In most developing countries, excessive external debt of the corporate sector is due to the bank-dependency of the financing policies, which coincides with the weaknesses of the financial sector supervision and governance. In many Asian countries bank commonly offer credit more exclusively for the connected corporate sector. In Indonesia, at the onset of crisis, the credit approval is actually based on two principal reasons. For private banks, loan is preferably channelled to the related firms in the same groups or conglomerate. And for state banks, the relation revealed the memo-credit behaviour that means credit would be disbursed as if any references from high level of government officers or important political leaders. Banking and financial sector are actually lack of the good governance in the well-design institution arrangement. One of the implications is the absence of the risk assessment in the credit approval.
Quoted from Eichengreen, Hausmann and Panizza (2005)
Firms with heavy short-term foreign currency-denominated debt become vulnerable to both exchange rate and interest rate shocks through currency and maturity mismatches. Bernanke, Gertler, and Gilchrist, (1999) explain that the soaring of interest rate can lead to a rollover risk and a decline in the net worth of the firms with higher short term debt magnifying the conventional interest rate channel as postulated by the financial accelerator mechanism.
In the so-called third generation crisis models, currency composition as well as maturity debt becomes a central problem, which could exacerbate the currency crisis. As noted by IMF (2005) “both currency and maturity mismatches can exacerbate the impact of exogenous shocks in emerging markets, increase the severity of crises, and slow down the post crisis adjustment”.
One of the most important consequences of the financial crisis is the investment behaviour in firm level, which induces directly the economic growth. Froot, Sharfstein, and Stein (1993) develop a model in which the cost of financial distress is the loss of investment opportunities.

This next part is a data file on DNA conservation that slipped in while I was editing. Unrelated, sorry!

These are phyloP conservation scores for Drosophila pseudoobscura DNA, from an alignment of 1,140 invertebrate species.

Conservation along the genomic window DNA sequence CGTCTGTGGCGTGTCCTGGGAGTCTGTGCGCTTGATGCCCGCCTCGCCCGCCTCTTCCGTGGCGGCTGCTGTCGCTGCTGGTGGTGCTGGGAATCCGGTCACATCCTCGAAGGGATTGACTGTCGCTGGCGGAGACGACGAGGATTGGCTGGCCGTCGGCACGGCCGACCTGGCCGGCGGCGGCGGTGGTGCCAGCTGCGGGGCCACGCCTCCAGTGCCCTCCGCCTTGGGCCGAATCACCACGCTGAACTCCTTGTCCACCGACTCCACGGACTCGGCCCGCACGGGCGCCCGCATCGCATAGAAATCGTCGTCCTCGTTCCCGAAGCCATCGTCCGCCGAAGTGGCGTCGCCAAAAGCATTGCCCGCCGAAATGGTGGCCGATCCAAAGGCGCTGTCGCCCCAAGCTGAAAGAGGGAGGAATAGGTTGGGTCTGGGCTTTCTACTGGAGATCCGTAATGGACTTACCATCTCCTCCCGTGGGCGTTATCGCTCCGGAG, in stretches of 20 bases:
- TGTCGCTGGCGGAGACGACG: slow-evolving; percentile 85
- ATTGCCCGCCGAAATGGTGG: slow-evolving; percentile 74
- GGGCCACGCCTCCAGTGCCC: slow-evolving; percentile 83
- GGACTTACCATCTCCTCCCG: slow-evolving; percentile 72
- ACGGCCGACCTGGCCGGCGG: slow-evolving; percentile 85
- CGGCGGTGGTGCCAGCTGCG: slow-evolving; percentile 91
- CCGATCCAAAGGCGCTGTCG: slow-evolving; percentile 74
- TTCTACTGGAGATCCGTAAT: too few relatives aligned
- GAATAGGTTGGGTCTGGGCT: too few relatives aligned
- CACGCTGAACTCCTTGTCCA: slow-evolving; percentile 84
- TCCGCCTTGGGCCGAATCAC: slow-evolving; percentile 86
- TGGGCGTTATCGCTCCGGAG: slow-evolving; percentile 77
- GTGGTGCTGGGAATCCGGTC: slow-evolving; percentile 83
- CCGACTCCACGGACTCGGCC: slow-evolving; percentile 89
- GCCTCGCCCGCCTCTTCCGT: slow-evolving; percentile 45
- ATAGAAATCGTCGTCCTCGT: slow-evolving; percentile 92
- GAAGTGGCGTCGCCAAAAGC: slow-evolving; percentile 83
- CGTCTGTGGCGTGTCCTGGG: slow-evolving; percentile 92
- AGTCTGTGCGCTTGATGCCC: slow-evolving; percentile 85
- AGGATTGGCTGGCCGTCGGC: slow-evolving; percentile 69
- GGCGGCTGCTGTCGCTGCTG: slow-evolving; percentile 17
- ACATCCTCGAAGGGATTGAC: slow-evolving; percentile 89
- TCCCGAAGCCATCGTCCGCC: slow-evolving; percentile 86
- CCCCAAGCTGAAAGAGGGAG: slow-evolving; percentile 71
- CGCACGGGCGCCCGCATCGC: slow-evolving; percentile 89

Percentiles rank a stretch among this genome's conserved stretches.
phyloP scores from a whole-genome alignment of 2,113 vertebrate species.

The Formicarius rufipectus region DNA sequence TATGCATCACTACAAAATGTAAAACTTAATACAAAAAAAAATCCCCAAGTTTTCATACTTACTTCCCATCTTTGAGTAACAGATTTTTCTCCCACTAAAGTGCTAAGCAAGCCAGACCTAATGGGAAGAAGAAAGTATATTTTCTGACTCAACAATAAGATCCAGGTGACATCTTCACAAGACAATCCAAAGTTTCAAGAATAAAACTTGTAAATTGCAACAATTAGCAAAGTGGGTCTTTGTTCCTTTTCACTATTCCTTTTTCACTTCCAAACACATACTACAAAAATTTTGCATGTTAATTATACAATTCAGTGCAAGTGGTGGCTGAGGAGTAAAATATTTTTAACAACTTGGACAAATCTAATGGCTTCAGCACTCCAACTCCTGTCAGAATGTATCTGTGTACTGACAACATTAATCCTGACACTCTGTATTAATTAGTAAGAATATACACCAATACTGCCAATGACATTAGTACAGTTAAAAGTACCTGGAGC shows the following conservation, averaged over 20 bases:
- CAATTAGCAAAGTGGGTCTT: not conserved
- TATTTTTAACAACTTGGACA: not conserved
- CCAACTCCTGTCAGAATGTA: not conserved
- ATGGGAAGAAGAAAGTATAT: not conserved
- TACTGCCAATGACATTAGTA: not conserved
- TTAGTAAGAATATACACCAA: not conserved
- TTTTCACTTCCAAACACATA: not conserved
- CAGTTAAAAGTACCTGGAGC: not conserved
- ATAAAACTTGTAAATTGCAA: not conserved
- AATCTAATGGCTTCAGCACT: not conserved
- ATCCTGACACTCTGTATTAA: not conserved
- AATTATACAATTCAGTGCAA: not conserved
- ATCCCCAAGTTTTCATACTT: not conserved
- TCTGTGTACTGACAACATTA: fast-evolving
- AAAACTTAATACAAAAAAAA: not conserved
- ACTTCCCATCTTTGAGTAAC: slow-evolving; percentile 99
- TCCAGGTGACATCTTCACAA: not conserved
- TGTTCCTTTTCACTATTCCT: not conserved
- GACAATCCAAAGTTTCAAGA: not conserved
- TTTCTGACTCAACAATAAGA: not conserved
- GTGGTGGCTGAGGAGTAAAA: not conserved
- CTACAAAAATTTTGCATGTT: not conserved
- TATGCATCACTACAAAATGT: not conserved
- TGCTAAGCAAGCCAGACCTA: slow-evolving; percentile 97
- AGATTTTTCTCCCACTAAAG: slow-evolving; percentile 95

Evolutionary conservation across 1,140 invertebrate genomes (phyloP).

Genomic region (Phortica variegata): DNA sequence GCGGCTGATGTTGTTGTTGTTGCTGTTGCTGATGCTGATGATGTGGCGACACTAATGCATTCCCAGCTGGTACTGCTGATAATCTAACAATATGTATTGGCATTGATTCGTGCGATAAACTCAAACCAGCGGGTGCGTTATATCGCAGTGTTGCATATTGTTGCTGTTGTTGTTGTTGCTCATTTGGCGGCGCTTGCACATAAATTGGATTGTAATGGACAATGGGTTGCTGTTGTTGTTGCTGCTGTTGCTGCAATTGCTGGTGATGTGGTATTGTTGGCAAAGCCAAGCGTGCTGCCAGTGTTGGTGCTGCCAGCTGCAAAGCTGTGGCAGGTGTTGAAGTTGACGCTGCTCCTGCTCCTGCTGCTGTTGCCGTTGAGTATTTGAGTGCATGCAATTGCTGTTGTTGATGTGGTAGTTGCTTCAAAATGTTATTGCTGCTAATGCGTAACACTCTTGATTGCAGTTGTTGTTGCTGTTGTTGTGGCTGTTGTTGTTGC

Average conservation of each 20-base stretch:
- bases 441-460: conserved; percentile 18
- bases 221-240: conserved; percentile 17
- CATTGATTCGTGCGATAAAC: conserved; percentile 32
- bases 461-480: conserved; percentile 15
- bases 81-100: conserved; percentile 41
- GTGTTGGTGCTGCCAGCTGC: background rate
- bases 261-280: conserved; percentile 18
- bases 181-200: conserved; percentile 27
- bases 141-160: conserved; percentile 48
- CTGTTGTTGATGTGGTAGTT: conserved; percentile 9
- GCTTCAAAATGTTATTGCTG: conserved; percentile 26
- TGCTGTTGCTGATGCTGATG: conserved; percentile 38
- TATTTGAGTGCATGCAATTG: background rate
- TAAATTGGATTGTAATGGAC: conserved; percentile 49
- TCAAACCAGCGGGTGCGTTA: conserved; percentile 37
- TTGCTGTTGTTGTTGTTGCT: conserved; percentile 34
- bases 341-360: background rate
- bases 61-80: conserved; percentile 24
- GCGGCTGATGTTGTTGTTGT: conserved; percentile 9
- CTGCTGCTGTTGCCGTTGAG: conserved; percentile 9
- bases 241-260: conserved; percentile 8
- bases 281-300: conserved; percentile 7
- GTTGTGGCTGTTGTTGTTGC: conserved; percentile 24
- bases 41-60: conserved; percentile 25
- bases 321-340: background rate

Many studies provide empirical evidence that maturity mismatch in emerging countries become one of the most important factor inducing financial fragility that ended by financial crisis.
Before the period of crisis in Asia, most countries in the region preferred to employ external short-term debt, which become a problem when the depreciation of local currencies were present.
Most of companies could no repay their debt, and many among them have to reduce their investment level if not liquidate. Since this phenomenon was common, on the aggregate level, economies become more fragile since the investment was collapse that coincided with the reversal of capital account.
Radelet and Sachs (1998) mention this condition as the financial panic where the liquidity holder preferred to move their investment into other currencies. However herd behaviour of the liquidity holders revealed the financial panic is sourced by the fundamental weaknesses of the economy. Corporate sector, which was highly leveraged become one of the source of the fundamental weakness, particularly that much of this indebtedness was at the short term.
Although this risk is microeconomic in nature, the evidence advanced thus far has taken the form of macro correlations (Bleakley and Cowan 2003). Firstly, this microeconomic risk will exacerbate the currency depreciation by considering the behaviour of financial panic and secondly this capital account reversal commonly would be accompanied with a decline in investment.
Several researches are concern on the issue of the balance sheet effects of the exchange rate depreciation. Aguiar (2002) using large listed firms in Mexico describe that there is a balance sheet effect mechanism. It is found that dollar debt and firm investment have significant negative correlation, which means that firms with higher dollar debt have smaller investment due to currency depreciation. Allayanis et al. (2003) find the same finding that firms with higher dollar debt invest less in depreciation period for the case of large listed companies in Asian countries (Hong Kong, South Korea, Indonesia, Philippines, Malaysia, Thailand and Taiwan). Bonomo et al. (2003) using large listed companies also find the same findings for the case of Brazil. Pratap et al. (2003) find the negative and significant relation of the dollar debt and firm-level investment in the case of Mexico.